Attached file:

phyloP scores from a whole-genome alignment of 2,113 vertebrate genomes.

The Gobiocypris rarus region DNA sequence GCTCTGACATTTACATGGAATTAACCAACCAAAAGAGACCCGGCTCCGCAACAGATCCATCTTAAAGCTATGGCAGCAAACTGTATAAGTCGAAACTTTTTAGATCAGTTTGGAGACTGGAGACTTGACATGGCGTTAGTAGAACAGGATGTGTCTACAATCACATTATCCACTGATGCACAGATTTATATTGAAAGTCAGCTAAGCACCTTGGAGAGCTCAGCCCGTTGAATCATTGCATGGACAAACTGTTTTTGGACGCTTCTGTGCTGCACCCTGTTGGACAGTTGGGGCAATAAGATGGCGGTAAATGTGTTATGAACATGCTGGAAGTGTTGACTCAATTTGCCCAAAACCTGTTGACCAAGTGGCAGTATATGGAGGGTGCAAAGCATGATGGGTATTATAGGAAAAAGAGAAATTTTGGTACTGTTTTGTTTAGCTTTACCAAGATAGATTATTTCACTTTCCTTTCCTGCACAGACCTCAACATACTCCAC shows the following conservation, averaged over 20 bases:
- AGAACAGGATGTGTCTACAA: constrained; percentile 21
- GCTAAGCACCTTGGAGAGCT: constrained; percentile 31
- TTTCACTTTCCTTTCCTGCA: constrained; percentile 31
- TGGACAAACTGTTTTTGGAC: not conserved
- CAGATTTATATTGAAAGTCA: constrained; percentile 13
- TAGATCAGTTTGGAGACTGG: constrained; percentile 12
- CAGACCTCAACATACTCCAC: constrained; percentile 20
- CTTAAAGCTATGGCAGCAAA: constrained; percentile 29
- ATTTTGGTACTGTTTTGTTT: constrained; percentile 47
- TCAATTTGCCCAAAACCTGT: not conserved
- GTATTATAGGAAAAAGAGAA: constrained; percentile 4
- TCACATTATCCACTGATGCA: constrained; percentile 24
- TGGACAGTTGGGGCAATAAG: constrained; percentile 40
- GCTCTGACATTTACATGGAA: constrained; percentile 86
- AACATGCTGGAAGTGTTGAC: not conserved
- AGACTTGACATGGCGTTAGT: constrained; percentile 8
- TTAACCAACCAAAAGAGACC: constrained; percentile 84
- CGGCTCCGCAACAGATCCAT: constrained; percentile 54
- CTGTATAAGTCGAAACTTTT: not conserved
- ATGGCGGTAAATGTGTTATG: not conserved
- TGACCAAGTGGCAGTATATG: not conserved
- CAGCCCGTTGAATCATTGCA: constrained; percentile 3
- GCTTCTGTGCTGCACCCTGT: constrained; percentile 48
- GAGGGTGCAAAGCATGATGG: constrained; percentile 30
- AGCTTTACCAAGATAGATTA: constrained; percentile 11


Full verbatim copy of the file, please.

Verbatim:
phyloP scores from a whole-genome alignment of 2,113 vertebrate genomes.

The Gobiocypris rarus region DNA sequence GCTCTGACATTTACATGGAATTAACCAACCAAAAGAGACCCGGCTCCGCAACAGATCCATCTTAAAGCTATGGCAGCAAACTGTATAAGTCGAAACTTTTTAGATCAGTTTGGAGACTGGAGACTTGACATGGCGTTAGTAGAACAGGATGTGTCTACAATCACATTATCCACTGATGCACAGATTTATATTGAAAGTCAGCTAAGCACCTTGGAGAGCTCAGCCCGTTGAATCATTGCATGGACAAACTGTTTTTGGACGCTTCTGTGCTGCACCCTGTTGGACAGTTGGGGCAATAAGATGGCGGTAAATGTGTTATGAACATGCTGGAAGTGTTGACTCAATTTGCCCAAAACCTGTTGACCAAGTGGCAGTATATGGAGGGTGCAAAGCATGATGGGTATTATAGGAAAAAGAGAAATTTTGGTACTGTTTTGTTTAGCTTTACCAAGATAGATTATTTCACTTTCCTTTCCTGCACAGACCTCAACATACTCCAC shows the following conservation, averaged over 20 bases:
- AGAACAGGATGTGTCTACAA: constrained; percentile 21
- GCTAAGCACCTTGGAGAGCT: constrained; percentile 31
- TTTCACTTTCCTTTCCTGCA: constrained; percentile 31
- TGGACAAACTGTTTTTGGAC: not conserved
- CAGATTTATATTGAAAGTCA: constrained; percentile 13
- TAGATCAGTTTGGAGACTGG: constrained; percentile 12
- CAGACCTCAACATACTCCAC: constrained; percentile 20
- CTTAAAGCTATGGCAGCAAA: constrained; percentile 29
- ATTTTGGTACTGTTTTGTTT: constrained; percentile 47
- TCAATTTGCCCAAAACCTGT: not conserved
- GTATTATAGGAAAAAGAGAA: constrained; percentile 4
- TCACATTATCCACTGATGCA: constrained; percentile 24
- TGGACAGTTGGGGCAATAAG: constrained; percentile 40
- GCTCTGACATTTACATGGAA: constrained; percentile 86
- AACATGCTGGAAGTGTTGAC: not conserved
- AGACTTGACATGGCGTTAGT: constrained; percentile 8
- TTAACCAACCAAAAGAGACC: constrained; percentile 84
- CGGCTCCGCAACAGATCCAT: constrained; percentile 54
- CTGTATAAGTCGAAACTTTT: not conserved
- ATGGCGGTAAATGTGTTATG: not conserved
- TGACCAAGTGGCAGTATATG: not conserved
- CAGCCCGTTGAATCATTGCA: constrained; percentile 3
- GCTTCTGTGCTGCACCCTGT: constrained; percentile 48
- GAGGGTGCAAAGCATGATGG: constrained; percentile 30
- AGCTTTACCAAGATAGATTA: constrained; percentile 11